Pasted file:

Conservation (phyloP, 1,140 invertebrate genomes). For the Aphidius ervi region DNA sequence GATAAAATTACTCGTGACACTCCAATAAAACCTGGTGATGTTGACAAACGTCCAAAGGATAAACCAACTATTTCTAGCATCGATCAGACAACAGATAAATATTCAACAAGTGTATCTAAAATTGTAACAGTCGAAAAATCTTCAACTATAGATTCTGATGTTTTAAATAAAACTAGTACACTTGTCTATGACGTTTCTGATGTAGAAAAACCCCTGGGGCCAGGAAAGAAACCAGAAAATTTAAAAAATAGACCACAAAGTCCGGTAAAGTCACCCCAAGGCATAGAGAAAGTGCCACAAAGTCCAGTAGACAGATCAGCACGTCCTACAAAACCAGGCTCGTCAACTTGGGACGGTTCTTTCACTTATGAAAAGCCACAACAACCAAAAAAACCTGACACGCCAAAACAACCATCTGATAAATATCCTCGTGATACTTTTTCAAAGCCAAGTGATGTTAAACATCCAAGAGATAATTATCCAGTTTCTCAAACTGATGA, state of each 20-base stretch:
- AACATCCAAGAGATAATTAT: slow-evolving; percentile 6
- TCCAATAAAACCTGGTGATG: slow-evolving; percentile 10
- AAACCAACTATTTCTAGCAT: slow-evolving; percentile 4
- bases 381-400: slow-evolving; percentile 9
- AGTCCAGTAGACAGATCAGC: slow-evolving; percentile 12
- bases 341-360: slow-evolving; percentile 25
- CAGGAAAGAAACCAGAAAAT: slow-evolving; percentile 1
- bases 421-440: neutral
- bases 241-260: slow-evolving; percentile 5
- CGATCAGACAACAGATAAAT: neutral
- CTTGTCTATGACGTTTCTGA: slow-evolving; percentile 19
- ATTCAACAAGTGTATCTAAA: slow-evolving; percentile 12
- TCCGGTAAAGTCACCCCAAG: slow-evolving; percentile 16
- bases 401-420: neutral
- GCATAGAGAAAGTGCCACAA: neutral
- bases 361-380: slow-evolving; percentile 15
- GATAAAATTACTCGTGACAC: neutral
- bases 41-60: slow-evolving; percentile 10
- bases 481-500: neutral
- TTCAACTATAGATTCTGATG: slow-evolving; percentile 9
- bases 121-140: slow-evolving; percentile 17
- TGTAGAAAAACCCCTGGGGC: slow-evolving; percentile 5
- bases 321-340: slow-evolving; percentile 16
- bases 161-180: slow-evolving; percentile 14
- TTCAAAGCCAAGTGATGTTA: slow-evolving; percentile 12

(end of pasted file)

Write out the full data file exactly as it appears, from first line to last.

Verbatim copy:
Conservation (phyloP, 1,140 invertebrate genomes). For the Aphidius ervi region DNA sequence GATAAAATTACTCGTGACACTCCAATAAAACCTGGTGATGTTGACAAACGTCCAAAGGATAAACCAACTATTTCTAGCATCGATCAGACAACAGATAAATATTCAACAAGTGTATCTAAAATTGTAACAGTCGAAAAATCTTCAACTATAGATTCTGATGTTTTAAATAAAACTAGTACACTTGTCTATGACGTTTCTGATGTAGAAAAACCCCTGGGGCCAGGAAAGAAACCAGAAAATTTAAAAAATAGACCACAAAGTCCGGTAAAGTCACCCCAAGGCATAGAGAAAGTGCCACAAAGTCCAGTAGACAGATCAGCACGTCCTACAAAACCAGGCTCGTCAACTTGGGACGGTTCTTTCACTTATGAAAAGCCACAACAACCAAAAAAACCTGACACGCCAAAACAACCATCTGATAAATATCCTCGTGATACTTTTTCAAAGCCAAGTGATGTTAAACATCCAAGAGATAATTATCCAGTTTCTCAAACTGATGA, state of each 20-base stretch:
- AACATCCAAGAGATAATTAT: slow-evolving; percentile 6
- TCCAATAAAACCTGGTGATG: slow-evolving; percentile 10
- AAACCAACTATTTCTAGCAT: slow-evolving; percentile 4
- bases 381-400: slow-evolving; percentile 9
- AGTCCAGTAGACAGATCAGC: slow-evolving; percentile 12
- bases 341-360: slow-evolving; percentile 25
- CAGGAAAGAAACCAGAAAAT: slow-evolving; percentile 1
- bases 421-440: neutral
- bases 241-260: slow-evolving; percentile 5
- CGATCAGACAACAGATAAAT: neutral
- CTTGTCTATGACGTTTCTGA: slow-evolving; percentile 19
- ATTCAACAAGTGTATCTAAA: slow-evolving; percentile 12
- TCCGGTAAAGTCACCCCAAG: slow-evolving; percentile 16
- bases 401-420: neutral
- GCATAGAGAAAGTGCCACAA: neutral
- bases 361-380: slow-evolving; percentile 15
- GATAAAATTACTCGTGACAC: neutral
- bases 41-60: slow-evolving; percentile 10
- bases 481-500: neutral
- TTCAACTATAGATTCTGATG: slow-evolving; percentile 9
- bases 121-140: slow-evolving; percentile 17
- TGTAGAAAAACCCCTGGGGC: slow-evolving; percentile 5
- bases 321-340: slow-evolving; percentile 16
- bases 161-180: slow-evolving; percentile 14
- TTCAAAGCCAAGTGATGTTA: slow-evolving; percentile 12